The last remark concerns the end of the script. While the script was running,
quite a few files were created. At the end of the script, we have to delete these
temporary files. It is also very important to give those temporary files such names that
will not coincede with other file names. However, while you are working on your
script, you may want to keep those files, because they can help you debug your program.
Therefore, you should add the line removing the temporary files only when your script
c. Giving values to variables using back quotation marks
Let us write a shell script that will read the first line of file, as well as its second line, and then reverse them: print first the second line, and then the first one. The name of the file is given as the argument of the script.
How to solve this problem? Using head and tail, we can get the first and the second line of the file. Using back quotation marks, we will put these lines into variables, before printing them to the screen (by the way, now echo finally becomes a really useful command!):
FIRST_LINE=`head -n 1 $1`
SECOND_LINE=`head -n 2 $1 | tail -n 1`
A more compact, though more complex solution is of course the following:
echo `head -n 2 $1 | tail -n 1`
echo `head -n 1 $1`
b. Mathematical calculations using variables
It has been said that variables under UNIX are always strings of characters. You can, however, use numerical variables by using commands that interpret strings of digits as numerals (these are expr and bc). For instance, the following script calculates the square of the integer given as its argument:
echo `expr $1 \* $1`
You may prefer the following script that is longer but maybe easier to understand:
SQUARE=`expr $1 \* $1`
If you want to calculate the square of floating point numbers, remember what parantheses and semi-colons (;) meant, and use something like the following:
SQUARE=`(echo scale = 8 ; echo $1 \* $1) | bc`
Read an input value into a variable
Most programming languages have a command that allow the user of the program to give some value to a variable (scanf, read, input, etc.). According to the Unix philosophy, we would like to read a string of characters from the standard input of the shell script, and to put this value into some variable. You can use the command read VARIABLE for that purpose (read its man page for more information).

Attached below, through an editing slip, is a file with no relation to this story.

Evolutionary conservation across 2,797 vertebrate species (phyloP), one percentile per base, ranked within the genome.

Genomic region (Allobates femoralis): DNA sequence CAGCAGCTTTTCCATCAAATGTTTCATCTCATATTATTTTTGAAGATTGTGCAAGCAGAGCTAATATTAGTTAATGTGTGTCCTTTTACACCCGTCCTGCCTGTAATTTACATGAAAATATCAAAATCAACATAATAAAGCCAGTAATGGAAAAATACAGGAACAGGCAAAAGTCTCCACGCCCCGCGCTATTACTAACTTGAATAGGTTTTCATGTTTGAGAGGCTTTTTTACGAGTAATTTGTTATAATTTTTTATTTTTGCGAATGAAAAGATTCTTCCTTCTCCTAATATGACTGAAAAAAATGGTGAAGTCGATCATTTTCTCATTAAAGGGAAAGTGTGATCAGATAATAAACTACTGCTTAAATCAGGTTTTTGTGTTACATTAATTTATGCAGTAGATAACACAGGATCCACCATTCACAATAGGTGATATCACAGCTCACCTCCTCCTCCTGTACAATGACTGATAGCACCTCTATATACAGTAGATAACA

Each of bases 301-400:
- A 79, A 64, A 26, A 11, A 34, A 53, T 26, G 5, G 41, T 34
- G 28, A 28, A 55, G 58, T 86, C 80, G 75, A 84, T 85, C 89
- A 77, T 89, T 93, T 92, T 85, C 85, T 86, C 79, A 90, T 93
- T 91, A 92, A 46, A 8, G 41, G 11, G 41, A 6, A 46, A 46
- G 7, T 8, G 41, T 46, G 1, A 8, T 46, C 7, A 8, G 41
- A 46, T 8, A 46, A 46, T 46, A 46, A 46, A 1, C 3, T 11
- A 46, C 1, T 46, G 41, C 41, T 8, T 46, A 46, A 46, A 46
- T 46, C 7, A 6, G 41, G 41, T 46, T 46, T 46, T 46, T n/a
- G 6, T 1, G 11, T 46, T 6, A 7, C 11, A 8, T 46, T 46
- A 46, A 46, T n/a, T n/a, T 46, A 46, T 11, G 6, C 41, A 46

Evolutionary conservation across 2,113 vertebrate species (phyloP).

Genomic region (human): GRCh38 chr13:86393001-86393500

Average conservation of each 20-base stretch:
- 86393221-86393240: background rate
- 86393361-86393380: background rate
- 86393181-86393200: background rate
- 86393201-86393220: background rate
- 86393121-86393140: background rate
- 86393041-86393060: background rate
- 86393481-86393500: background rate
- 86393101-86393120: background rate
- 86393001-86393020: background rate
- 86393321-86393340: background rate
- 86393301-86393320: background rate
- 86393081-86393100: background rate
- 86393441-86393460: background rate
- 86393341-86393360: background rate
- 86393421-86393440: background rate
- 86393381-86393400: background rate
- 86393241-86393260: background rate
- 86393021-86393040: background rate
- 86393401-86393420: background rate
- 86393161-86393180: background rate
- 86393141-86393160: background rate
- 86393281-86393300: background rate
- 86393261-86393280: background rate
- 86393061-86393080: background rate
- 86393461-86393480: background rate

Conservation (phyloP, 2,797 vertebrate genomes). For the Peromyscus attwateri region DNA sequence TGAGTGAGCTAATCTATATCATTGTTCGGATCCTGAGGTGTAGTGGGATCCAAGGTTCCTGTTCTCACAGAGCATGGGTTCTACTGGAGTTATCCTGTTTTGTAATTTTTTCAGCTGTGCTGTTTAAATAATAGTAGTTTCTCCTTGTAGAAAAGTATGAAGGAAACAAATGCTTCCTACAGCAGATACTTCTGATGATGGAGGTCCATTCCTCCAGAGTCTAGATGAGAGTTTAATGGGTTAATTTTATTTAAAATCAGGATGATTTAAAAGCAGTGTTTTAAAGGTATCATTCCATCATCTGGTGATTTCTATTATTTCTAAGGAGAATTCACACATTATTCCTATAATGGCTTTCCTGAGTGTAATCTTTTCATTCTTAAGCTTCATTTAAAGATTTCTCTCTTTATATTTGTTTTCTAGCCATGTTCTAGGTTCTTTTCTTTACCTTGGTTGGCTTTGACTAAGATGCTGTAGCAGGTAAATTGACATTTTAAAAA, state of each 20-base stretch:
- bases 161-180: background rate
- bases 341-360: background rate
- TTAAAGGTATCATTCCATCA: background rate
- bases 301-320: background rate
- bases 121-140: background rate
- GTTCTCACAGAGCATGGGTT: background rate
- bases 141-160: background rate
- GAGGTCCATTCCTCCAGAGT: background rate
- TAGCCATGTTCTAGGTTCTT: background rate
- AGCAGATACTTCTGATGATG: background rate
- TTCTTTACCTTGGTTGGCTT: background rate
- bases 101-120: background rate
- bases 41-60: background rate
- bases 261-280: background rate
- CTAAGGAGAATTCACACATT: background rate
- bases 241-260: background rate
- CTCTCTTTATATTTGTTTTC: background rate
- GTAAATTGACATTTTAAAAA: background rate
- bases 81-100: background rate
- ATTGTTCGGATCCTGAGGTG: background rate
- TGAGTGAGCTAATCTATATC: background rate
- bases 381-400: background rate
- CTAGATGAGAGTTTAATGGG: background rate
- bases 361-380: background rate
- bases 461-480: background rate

However, with some creativity, we do not need to introduce a new command. Try out this one:
The standard input of cat goes to its standard output, which then becomes the value of VARIABLE, thanks to the back quotation marks. The only bad side of this solution is that you need to type ^D when you have finished typing in your input.
See the web site of the previous week about N-grams.
Imagine that you work for a news agency, and that you have many-many documents entering your agency each day. It would be nice to have a program that sorts you those documents, based on language or content. Indeed, in the last 10-15 years there has been intensive research in computational linguistics in order to produce better algorithms classifying documents.
You can, for example, compare the most typical words. If the document contains many tokens of "een", then it must be a Dutch document. If the document contains "ein", then it may be German, and if it contains "une", then it should be French. If it frequently contains the word "computer" then it is about information technology, unlike if the typical word is "inflation" or "recession".
Very often the typical characteristics are not words, but N-gram of words: "stock exchange" is a 2-gram typical for economic texts, while "F. C. Groningen" is a 3-gram typical for sport.
You can also look for N-grams on the character level, especially if you want to sort your documents according to language. For instance, the trigram 'eau' is typical to French, 'sch' to Dutch or German, 'aa' to Dutch, 'sh' to English, etc.
If you are interested in this topic, for more information, please have a look at this web-site from 2002, and to the article mentioned there.(I can also tell you more about the work that I had done on this field myself.)